Amazon and Google’s grip on the voice-enabled device market is slipping, at least according to Strategy Analytics.
In a new report, the analytics firm found Amazon shipped 4 million smart speakers in the first quarter of 2018, accounting for 43 percent of the 9.2 million units shipped globally. But it also means Amazon’s global market share has been cut nearly in half since the same period last year, Strategy Analytics said.
Meanwhile, Google shipped 2.4 million units, putting it at No. 2 on the list of global smart speaker shipments, and Alibaba came in at No. 3 with 700,000 units. Apple was fourth with 600,000, followed by Xiaomi with 200,000.
In Amazon CEO Jeff Bezos’ annual shareholder letter, he said 2017 was Amazon’s best year to date for hardware sales. The company sold tens of millions of devices. But Amazon had a nearly three-year head start over some competitors, and it may be time to ask whether it can maintain its lead.
In the first quarter, Amazon and Google faced new competition from Apple, which released its HomePod in February. At the same time, Alibaba and Xiaomi are making waves in China.
Internet of Things has come to define modern life, especially home life. Connected TVs, alarms, even toilets are becoming more common. But what are we really looking for in a wired household? Jeff Malmad, managing director, head of mobile and Life+ at Mindshare North America—which surveyed 1,000 consumers in the U.S. this past January—said the answer could have big implications for marketers. “Privacy is paramount for consumers,” he noted. “Marketers need to make sure that it’s easy to opt in or out of connected experiences, and ensure that they’re providing people with a real value exchange for opting in. Brands have a real opportunity to make consumers’ lives easier by delivering relevant notifications and content in their time of need, whether that’s reminding them of an errand or helping them with a household task.”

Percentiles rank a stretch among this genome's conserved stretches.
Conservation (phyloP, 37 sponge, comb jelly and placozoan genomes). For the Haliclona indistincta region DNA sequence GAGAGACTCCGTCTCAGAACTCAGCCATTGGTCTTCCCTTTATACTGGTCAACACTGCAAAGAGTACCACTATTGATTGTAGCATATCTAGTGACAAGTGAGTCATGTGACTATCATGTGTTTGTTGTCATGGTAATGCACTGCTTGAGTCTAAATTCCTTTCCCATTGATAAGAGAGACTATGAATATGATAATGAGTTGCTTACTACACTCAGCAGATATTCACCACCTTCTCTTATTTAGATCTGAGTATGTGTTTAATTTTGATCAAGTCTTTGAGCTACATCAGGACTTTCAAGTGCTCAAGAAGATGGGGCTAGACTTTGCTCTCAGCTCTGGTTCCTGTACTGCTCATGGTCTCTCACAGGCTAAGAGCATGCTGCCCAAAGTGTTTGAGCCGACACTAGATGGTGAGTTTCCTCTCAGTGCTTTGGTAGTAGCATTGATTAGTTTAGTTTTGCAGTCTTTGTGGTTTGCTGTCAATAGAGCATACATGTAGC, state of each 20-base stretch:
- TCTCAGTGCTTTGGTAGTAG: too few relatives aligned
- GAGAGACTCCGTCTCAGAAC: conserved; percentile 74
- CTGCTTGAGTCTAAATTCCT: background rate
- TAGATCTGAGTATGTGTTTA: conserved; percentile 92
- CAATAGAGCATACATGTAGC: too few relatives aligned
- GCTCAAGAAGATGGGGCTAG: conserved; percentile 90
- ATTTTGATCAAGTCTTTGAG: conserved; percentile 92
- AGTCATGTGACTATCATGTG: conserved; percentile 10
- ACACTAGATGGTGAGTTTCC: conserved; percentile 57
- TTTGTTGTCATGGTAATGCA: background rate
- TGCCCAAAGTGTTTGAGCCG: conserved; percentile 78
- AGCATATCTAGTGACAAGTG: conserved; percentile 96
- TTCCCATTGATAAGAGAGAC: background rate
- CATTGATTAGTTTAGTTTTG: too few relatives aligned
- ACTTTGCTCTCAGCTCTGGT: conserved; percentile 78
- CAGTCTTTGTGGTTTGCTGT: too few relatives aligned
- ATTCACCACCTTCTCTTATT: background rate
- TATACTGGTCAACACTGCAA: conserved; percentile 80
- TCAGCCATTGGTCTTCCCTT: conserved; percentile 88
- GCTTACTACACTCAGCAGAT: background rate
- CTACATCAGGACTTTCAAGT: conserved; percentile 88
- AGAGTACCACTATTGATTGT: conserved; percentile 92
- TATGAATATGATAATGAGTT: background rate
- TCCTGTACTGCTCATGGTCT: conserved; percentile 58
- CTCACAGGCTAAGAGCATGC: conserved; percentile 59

Here’s a look at some stats from Mindshare showing just how interested consumers are in connected homes and everyday objects:
The “Internet of Things” is a commonly misunderstood phrase. Many people think it refers to things like an app for your heating, or turning on your kettle from your phone.
In reality however, it is a world-vision of interconnected devices, buildings, vehicles and other appliances. These “things” all communicate with each other wirelessly, carrying out independent actions without the need for human interaction.
Check out the cool info graphic thingy here.
It could be a boon for manufacturers. If they play their cards right.
The Economist: “Smart products, smart makers”